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The Native Tourist
reformed/biblical observations on Christianity and culture

Friday, August 05, 2005
More Thoughts on Blue
Read another chapter in Blue Like Jazz last night. The chapter on love where Miller extolls the virtues of the hippies he lived with near Sisters, Ore. but found conservative Christians harsh and judgemental. While agree with his basic assessment of conservatives, I think that he is naive about the hippies. No doubt they were kind and excepting to him, but Miller makes the same mistake that Gaugin and Margaret Meade made about the natives in Tahiti and Samoa. They need to look deaper.

The subtitle of BLJ reveals the heart of Miller's project (and I think captures much of the heart of the "emergent" movement):

"Nonreligious Thoughts on Christian Spirituality".

What does Miller mean by "nonreligious"? How one defines this term is key.
Are the experiences and anecdotes Miller so lucidly narrates really non-religious? They may stand outside the church. They may stand outside the mainstream. He reurns again and again to his time with the atheistic, nonreligious students at Reed College in Portland who he sees as uniquely virtuous. But he fails to see how entirely religious the academic community at Reed is. Reed is one of the most religious campuses in the world! (If you don't think this is so try stepping on one of their ideological idols and see what happens.)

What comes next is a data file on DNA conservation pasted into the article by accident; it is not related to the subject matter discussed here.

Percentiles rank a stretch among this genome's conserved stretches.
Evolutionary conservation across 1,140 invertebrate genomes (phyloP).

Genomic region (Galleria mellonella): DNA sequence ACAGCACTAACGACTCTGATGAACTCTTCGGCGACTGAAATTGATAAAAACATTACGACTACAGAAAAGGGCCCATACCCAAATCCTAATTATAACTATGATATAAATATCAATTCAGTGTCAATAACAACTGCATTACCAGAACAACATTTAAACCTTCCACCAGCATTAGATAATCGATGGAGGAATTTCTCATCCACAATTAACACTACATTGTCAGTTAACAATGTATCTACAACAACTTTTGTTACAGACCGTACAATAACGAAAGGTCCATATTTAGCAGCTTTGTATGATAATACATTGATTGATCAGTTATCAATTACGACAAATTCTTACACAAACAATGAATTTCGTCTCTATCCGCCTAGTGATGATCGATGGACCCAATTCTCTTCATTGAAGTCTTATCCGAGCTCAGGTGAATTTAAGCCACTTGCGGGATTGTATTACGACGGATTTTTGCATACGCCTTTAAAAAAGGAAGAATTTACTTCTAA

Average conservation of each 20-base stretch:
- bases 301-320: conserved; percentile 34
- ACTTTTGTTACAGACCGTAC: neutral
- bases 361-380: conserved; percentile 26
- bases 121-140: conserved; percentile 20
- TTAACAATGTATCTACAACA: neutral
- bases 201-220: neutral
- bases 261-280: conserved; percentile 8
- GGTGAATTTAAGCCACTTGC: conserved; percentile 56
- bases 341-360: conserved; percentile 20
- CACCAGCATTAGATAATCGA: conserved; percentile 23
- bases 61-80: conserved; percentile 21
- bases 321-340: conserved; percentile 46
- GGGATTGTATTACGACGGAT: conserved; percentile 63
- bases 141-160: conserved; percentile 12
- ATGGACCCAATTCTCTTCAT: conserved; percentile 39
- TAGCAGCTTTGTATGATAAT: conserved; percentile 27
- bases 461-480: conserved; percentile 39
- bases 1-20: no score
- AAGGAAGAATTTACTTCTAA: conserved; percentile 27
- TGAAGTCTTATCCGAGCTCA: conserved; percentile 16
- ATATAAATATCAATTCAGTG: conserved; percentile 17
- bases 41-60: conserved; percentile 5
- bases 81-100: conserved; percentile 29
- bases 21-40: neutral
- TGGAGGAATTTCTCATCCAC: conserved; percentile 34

I think that Miller slips into the old-fashioned dualism which has plagued historical evangelicalism and which Miller desires to overcome.

One of the glories of the Reformed theology is that it refuses into buy the secular/sacred dualism. We see that all of life is religious. Neo-Calvinist philosopher Roy Clauser puts it this way:

...one religious belief or another controls theory making in such a way that the contents of the theories differ depending on the contents of the religious belief they presuppose. In fact, so extensive is this religious influence that virtually all the major disagreements between competing theories in the sciences and in philosophy can ultimately be traced back to differences in their religious presuppositions.

This means that theories about math and physics, sociology and economics, art and ethics, politics and law can never be religiously neutral. They are all regulated by some religious belief. The effects of religious beliefs therefore extend far beyond providing the hope for life after death or influencing moral values and judgments. By controlling theory making, they produce important differences in the interpretation of issues that range over the whole of life .